Spied: Ford Ranger Raptor Appears in Snowy Michigan, Thaws Frozen Hopes

Steph Willems
by Steph Willems

The resurrected Ford Ranger hasn’t yet sold a single unit in the United States, but for one class of truck customer, what we saw unveiled in Detroit in January lacked the necessary cohones. As such, they’re holding out for word on a midsize pickup with the brawn and, um, width of the F-150 Raptor.

It must make these customers boil with frustration to see the likes of Australia and Southeast Asia getting all the Ford Ranger Raptor action, with nary a word spoken from the Blue Oval about the variant’s future, or lack thereof, in the United States. Maybe these photos, taken in a Michigan where winter won’t let up, will stoke those fires of hope.

Don’t let the right-hand drive throw you. There’s two reasons why this appearance is worthy of excitement.

For one, the Raptor seen plying the streets of the Mitten sported a graphics package not seen elsewhere. Another ray of hope comes from the fact this Raptor didn’t emit the tell-tale clatter of a diesel engine.

Overseas, the Ranger Raptor comes with a standard 2.0-liter turbodiesel. The U.S.-market Ranger uses a 2.3-liter EcoBoost four-cylinder for motivation, but most feel a larger EcoBoost gas motor, the 2.7-liter especially, would offer suitable performance for traversing arid landscapes at blistering speed. The overseas model tames the oil-burner’s 369 lb-ft of torque with a 10-speed automatic.

Should the model find its way to these shores, expect the same widened track, upgraded suspension, and terrain management system as its overseas sibling.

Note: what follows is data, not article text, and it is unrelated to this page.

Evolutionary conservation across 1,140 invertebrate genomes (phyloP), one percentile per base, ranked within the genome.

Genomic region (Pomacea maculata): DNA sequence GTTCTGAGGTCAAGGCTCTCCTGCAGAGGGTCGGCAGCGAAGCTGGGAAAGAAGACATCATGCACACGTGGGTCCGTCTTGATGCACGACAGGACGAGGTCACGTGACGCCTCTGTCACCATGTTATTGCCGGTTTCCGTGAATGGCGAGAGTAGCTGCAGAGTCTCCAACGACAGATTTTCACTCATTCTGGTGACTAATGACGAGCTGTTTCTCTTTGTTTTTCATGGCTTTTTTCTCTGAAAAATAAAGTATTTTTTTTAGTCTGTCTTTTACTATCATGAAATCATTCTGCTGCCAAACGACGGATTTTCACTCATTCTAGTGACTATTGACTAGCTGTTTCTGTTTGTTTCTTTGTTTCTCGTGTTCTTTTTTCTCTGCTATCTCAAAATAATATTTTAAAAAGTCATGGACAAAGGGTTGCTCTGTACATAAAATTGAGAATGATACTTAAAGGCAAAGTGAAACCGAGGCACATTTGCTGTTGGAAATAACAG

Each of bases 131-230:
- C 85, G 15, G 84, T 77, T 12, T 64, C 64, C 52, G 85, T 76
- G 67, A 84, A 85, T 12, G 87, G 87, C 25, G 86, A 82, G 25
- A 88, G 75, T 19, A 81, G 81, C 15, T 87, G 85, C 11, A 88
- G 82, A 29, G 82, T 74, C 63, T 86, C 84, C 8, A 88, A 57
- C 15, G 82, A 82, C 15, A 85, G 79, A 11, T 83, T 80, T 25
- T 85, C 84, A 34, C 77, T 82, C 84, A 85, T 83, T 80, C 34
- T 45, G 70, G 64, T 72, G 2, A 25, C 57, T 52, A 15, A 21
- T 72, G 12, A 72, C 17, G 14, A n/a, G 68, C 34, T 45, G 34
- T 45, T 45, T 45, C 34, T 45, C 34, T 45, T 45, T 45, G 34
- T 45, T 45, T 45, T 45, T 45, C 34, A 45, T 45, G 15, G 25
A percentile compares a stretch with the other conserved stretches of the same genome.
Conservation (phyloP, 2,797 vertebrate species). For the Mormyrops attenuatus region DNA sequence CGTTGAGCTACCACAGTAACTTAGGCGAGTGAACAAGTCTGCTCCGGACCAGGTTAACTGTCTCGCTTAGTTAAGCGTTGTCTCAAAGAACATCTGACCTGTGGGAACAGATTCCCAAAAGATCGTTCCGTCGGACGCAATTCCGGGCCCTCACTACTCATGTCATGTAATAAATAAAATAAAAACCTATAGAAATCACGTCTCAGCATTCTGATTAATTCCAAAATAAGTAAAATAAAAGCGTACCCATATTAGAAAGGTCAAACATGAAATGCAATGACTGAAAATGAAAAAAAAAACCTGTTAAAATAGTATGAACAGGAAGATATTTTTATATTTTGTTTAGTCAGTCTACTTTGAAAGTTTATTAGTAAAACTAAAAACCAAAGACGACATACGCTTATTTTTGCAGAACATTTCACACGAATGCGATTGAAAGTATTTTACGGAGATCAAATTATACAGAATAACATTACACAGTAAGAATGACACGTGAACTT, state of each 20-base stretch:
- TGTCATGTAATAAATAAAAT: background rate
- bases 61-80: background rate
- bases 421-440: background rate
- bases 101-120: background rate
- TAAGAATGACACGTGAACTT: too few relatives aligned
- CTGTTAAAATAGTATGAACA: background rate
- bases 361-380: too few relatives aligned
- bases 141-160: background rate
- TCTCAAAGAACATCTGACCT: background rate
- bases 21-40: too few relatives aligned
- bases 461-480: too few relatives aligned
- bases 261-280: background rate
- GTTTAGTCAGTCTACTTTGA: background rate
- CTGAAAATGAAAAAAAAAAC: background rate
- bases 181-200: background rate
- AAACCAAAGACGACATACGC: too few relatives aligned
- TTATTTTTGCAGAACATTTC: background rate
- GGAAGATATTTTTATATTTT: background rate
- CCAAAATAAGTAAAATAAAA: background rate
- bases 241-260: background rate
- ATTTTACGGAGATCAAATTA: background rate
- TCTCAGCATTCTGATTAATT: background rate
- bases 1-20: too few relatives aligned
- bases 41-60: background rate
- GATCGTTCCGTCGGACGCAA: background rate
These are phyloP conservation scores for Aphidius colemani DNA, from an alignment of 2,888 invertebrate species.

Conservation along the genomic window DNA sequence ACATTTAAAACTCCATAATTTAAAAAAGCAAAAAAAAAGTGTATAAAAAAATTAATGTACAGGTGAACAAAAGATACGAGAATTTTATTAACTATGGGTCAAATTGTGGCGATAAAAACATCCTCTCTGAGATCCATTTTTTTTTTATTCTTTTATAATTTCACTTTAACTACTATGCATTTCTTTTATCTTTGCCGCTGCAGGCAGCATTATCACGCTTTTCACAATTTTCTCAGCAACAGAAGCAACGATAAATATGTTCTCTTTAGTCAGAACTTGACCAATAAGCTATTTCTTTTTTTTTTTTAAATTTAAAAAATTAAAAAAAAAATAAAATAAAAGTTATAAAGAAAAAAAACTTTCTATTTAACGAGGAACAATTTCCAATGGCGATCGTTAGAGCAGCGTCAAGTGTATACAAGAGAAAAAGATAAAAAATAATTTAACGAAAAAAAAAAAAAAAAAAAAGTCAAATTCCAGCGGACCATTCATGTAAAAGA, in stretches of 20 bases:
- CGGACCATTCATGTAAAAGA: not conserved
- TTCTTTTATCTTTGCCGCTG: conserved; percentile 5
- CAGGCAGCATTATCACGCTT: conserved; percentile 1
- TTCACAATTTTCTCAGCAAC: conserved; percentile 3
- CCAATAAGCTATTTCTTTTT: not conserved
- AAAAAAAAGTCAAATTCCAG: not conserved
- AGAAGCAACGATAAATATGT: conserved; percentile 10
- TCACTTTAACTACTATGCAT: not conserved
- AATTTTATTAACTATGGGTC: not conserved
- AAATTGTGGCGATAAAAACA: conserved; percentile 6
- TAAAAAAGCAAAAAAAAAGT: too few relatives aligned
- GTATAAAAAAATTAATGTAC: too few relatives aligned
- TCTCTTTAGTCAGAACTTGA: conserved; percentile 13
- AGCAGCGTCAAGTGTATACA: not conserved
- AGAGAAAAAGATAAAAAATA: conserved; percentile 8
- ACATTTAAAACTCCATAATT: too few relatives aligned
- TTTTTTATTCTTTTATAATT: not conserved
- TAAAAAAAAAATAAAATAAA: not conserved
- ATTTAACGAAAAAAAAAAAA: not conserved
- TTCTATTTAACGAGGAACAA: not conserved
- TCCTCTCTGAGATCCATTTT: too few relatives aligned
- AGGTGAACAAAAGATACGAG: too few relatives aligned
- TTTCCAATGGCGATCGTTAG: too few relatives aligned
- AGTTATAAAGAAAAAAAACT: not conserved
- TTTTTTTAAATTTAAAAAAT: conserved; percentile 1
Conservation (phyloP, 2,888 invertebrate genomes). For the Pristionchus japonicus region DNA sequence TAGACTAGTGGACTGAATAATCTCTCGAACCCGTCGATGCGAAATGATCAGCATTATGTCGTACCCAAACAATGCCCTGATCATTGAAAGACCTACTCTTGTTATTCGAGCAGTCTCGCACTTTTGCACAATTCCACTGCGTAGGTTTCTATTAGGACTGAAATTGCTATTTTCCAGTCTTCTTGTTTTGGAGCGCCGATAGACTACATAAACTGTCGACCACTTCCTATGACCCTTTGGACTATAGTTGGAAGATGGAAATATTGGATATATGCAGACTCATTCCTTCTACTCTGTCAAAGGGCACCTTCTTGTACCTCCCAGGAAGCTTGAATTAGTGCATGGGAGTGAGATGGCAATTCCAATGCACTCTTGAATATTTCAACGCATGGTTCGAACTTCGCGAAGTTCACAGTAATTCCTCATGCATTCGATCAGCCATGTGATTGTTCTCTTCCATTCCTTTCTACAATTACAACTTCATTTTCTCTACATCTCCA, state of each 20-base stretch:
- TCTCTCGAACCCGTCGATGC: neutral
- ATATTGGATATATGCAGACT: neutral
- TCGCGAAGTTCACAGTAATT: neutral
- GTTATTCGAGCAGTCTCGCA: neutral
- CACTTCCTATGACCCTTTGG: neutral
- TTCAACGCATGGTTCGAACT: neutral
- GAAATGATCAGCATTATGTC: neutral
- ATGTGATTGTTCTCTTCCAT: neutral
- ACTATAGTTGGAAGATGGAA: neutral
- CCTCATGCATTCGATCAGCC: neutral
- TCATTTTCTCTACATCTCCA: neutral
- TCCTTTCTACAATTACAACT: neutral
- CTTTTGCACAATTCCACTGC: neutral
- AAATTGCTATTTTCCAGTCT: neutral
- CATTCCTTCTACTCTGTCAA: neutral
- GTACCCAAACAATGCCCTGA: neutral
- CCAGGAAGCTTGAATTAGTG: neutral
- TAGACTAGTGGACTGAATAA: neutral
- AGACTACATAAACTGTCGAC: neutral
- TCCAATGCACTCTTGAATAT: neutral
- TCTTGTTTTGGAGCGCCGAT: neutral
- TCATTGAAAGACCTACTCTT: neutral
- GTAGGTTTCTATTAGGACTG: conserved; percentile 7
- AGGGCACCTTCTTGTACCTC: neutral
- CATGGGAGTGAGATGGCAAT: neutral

It’s simply unthinkable that Ford wouldn’t offer the Ranger Raptor in the U.S., given the company’s desire to dominate the domestic truck market. We choose to believe Ford’s keeping its powder dry until the next auto show circuit.

[Images: Brian Williams/SpiedBilde]

Steph Willems
Steph Willems

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  • Dividebytube Dividebytube on Apr 11, 2018

    That's a nice looking (mid-size) truck - like it better than the GMC/Chevy and Toyota offerings. Yeah the bed it too high and it is a little slab-sided, but, with a longer bed, I would rock it.

    • See 1 previous
    • Vulpine Vulpine on Apr 11, 2018

      @dukeisduke That wouldn't bother me in the least, duke, as long as it sat lower to the ground while keeping 4x4 capability (if you're not a rock crawler or a mud bogger, you really don't need nearly a foot of ground clearance.)

  • MBdabest MBdabest on Apr 11, 2018

    This should be an awesome truck.

  • SCE to AUX Now that's a bench seat!
  • 28-Cars-Later Seville - LS400Bhp 295 250Ft-tq 280 260Reliable No Yes
  • 28-Cars-Later No, and none of you should be either.
  • Arthur Dailey No.
  • Arthur Dailey My father had multiple Northstar equipped vehicles. He got one of the first Northstar equipped STS's in Canada and continually drove STS's on one year leases for nearly a decade. One of them did 'crap out' on him. It went into 'limp' mode and he drove it to the nearest GM dealer. The vehicle was about half way through its lease, and he was in cottage country (Muskoka). GM arranged to have it flatbedded back to Toronto. He rented a vehicle, drove it home and then took delivery of a new STS within about 4 days. There were no negotiations regarding repairs, etc. The vehicle was simply replaced. Overall he was pleased with the performance of these vehicles and their engines. We also found them a pleasant environment to be in, with more than enough power.
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